Russian Art Week in London attracts collectors
The puddles in the muddy forest track reflect a copper gleam from the fading sunset behind the pine trees. Ivan Shishkin’s evocative Twilight, for sale at MacDougall’s auction house on June 5 is a classic of late 19th-century Russian landscape painting.
Pavel Tretyakov, the collector who founded a gallery and inspired the realist group known as The Wanderers, famously demanded: “Just give me a muddy puddle and make it true to life.”
Shishkin is enduringly popular. His three bears, climbing on a fallen tree in Morning in a Pine Forest, have adorned countless Russian trays and chocolate boxes and his paintings regularly sell for more than a million pounds.
Auction house director William MacDougall says: “We expect to break at least one record, as happens almost every Russian Week.”
MacDougall’s is hoping Mikhail Nesterov’s Wayfarers, Beyond the Volga could fetch £3 million ($4,5 million); the two ethereal figures on a solemn pilgrimage by a clouded Russian shore are typical of the artist’s haunting combination of realistic scenery with religious imagery.
Mr MacDougall tells RBTH that the painting is “one of the most significant works by Nesterov that has ever come up on the market. Dated 1922, it is a development of the artist's famous Wanderer compositions… these paintings are a summation of Nesterov’s quest to find an image of the Russian Christ and represent the peak of his mature oeuvre.”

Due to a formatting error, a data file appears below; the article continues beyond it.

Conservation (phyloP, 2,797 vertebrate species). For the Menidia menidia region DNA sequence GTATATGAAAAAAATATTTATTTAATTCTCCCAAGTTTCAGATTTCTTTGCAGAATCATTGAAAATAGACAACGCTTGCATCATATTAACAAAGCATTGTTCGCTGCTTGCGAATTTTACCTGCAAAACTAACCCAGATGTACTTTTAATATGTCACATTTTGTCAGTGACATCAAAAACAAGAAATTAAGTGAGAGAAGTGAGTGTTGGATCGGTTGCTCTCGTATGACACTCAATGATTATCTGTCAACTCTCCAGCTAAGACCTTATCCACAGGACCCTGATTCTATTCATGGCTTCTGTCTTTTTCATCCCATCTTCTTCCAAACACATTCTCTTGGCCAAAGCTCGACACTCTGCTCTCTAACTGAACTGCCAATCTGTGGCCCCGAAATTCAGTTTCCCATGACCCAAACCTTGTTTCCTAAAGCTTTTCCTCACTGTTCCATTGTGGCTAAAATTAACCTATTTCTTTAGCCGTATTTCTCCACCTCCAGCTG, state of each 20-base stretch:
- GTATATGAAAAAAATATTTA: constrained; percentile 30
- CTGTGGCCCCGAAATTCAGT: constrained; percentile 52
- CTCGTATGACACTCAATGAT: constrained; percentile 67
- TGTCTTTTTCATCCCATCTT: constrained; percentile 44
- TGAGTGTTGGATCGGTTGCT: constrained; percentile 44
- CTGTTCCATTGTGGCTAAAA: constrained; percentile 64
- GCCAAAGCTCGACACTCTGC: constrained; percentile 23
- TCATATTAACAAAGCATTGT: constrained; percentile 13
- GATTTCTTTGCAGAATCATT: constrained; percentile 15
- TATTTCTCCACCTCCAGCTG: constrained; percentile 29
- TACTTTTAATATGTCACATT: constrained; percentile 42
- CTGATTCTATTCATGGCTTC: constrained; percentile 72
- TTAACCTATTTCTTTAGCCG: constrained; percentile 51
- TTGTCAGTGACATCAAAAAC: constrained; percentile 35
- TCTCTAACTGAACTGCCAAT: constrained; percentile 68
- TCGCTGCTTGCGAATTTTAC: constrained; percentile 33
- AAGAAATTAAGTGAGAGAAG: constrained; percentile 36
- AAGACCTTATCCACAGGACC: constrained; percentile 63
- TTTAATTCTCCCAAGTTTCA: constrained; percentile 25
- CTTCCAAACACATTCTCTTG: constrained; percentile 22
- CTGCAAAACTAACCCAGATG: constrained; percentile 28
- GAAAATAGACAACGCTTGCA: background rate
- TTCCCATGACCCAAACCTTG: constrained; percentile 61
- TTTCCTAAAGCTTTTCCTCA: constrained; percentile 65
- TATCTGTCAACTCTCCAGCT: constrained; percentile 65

Bright start: Konstantin Korovin’s impressionistic Sunny Morning. Okhotino,
which is for sale at MacDougall’s. Source: PressPhoto
This year’s landscapes also include impressionistic sunny birches and glowing boulevards by Konstantin Korovin, and moonlit fishermen on the Italian coast from the master or dramatic ocean light, Ivan Aivazovsky.
Aivazovsky set a new record last year when Sotheby’s sold his luminous View of Constantinople and the Bosphorus for more than £3m. Bonhams has also broken records: they sold Vasily Polenov’s He That is Without Sin for £4m in 2011.
Theodora Clarke, editor of Russian Art and Culture and founder of the Russian Art Week guide, explains why Britain is attractive to wealthy Russians and has become the centre of the Russian art market.
“London is close to Moscow; it is a leading financial centre with good schools, property and a favourable tax situation,” she says. “Also our customs laws are less stringent for cultural objects.”
She adds: “It is incredible to think that just over 10 years ago, Sotheby’s Russian painting sales only made around £4 million ($ 6 million) a year and that by 2007 the market had grown to nearly £100m.”
In 2010, Christie’s sold a painting by avant-garde artist Natalia Goncharova for more than £6.5 million ($9 million), the highest price ever for a work by a female artist at auction.
Ms Clarke says: “In April this year a sketch by Goncharova sold from Mark Birley’s collection for almost five times the estimate. She’s still the most expensive female artist at auction.”
One less-famous artist to watch out for is Alexander Volkov; his 1926 Child Musicians could be a good investment.